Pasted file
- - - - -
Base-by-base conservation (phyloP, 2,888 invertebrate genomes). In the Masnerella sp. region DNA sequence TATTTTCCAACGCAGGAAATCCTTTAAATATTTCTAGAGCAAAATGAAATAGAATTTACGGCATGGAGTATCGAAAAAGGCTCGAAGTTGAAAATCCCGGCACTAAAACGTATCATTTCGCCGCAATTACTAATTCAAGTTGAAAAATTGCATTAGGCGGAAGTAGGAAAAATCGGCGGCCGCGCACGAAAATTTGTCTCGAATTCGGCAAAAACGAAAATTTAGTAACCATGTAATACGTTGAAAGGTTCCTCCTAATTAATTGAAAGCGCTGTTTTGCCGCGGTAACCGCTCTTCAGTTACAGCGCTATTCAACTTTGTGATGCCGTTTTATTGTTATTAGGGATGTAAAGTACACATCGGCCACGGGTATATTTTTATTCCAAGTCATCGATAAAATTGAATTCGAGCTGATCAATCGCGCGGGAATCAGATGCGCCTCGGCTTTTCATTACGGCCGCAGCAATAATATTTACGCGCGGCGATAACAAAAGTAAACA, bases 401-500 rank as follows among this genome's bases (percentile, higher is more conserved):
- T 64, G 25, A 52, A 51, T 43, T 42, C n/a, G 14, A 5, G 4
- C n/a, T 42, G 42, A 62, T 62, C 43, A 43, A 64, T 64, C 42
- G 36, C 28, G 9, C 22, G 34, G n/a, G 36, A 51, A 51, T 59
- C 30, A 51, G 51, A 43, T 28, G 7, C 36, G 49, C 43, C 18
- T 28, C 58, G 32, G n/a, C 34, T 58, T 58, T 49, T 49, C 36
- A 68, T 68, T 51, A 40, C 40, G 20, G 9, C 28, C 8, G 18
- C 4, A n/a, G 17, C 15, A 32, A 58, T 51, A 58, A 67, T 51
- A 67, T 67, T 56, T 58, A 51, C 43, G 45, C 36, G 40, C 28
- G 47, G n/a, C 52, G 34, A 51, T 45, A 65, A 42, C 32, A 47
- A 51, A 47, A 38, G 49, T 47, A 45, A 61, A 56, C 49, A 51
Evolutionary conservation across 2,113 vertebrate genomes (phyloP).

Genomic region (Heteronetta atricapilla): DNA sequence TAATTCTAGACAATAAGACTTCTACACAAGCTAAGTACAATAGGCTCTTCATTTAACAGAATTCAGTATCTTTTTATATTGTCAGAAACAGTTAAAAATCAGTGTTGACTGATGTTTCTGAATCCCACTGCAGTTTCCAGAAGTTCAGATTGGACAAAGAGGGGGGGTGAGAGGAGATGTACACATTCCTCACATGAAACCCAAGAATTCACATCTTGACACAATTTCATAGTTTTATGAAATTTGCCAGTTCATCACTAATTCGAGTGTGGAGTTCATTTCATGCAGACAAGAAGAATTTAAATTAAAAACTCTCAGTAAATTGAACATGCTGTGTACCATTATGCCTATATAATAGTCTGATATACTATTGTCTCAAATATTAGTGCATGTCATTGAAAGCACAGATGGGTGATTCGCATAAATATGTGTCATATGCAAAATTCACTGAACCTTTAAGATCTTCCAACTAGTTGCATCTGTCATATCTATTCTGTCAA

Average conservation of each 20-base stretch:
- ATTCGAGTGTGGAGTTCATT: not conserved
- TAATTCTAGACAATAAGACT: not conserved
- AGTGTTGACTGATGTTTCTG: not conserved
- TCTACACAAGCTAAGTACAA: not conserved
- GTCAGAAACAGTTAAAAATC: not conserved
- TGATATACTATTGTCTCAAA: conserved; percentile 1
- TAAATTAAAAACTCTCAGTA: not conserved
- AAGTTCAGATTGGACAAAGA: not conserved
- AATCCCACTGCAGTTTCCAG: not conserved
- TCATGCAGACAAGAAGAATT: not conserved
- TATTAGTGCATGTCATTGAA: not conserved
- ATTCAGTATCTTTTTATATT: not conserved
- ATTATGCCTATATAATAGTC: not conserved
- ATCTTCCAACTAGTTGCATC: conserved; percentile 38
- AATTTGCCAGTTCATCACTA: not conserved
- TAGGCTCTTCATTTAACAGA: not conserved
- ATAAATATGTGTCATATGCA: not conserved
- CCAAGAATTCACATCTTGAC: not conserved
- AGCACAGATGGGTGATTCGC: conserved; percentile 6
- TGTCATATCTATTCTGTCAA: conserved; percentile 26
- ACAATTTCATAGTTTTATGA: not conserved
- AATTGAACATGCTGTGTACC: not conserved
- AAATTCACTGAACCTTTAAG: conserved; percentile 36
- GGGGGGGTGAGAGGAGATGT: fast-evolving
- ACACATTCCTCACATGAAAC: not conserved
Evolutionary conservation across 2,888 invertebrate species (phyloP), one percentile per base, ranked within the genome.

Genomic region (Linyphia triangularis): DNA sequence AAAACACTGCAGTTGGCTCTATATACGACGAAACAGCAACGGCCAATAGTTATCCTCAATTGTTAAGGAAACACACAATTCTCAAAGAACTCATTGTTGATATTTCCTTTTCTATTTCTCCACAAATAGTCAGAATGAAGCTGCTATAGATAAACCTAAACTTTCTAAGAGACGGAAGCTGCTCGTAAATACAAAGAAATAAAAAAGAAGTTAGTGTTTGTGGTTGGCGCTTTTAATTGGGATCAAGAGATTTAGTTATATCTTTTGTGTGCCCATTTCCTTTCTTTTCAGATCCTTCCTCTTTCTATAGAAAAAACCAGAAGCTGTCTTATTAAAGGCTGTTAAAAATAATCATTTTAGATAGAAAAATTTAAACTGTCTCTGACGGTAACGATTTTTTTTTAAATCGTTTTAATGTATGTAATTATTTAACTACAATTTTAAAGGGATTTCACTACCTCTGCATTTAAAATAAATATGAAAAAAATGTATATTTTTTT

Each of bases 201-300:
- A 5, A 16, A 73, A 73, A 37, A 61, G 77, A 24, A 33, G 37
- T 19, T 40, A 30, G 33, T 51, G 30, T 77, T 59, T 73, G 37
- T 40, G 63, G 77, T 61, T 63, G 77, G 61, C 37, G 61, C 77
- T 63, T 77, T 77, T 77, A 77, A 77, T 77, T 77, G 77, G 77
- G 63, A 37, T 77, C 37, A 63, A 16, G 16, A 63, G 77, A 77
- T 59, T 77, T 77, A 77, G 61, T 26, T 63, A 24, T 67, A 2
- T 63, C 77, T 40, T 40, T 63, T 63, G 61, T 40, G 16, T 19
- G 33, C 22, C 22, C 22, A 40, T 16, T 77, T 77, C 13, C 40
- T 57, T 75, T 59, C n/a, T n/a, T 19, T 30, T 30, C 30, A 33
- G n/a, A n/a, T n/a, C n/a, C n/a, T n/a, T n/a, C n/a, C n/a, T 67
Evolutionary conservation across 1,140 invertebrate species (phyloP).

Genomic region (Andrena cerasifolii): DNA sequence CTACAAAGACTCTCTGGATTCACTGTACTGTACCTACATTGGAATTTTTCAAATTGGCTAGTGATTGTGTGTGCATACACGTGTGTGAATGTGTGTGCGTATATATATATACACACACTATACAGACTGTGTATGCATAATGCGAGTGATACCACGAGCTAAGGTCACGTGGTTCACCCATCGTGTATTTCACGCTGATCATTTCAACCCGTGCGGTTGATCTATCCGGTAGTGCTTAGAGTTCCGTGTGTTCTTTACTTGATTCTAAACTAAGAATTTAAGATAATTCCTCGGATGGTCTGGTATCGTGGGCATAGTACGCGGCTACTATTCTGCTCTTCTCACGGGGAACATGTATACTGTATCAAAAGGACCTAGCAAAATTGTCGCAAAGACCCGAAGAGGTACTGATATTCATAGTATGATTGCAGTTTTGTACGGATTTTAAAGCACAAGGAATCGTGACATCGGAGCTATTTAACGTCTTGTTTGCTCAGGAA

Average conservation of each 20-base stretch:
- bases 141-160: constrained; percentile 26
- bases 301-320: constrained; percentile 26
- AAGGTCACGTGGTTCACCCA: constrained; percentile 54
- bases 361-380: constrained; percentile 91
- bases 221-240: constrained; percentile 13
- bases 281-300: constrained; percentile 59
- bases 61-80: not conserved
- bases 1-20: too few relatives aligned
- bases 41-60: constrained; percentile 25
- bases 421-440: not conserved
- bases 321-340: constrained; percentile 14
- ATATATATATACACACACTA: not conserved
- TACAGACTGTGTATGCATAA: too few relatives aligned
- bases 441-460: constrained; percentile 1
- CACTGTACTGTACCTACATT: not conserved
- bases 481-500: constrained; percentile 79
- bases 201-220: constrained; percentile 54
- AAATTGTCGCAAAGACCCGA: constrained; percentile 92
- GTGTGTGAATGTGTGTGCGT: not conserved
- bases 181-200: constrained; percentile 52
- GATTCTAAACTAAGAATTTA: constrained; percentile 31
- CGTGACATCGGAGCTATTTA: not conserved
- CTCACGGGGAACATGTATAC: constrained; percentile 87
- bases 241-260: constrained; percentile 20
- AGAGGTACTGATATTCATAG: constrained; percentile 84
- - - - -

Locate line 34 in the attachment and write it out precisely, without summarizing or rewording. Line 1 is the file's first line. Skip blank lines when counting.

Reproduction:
- TGTCATATCTATTCTGTCAA: conserved; percentile 26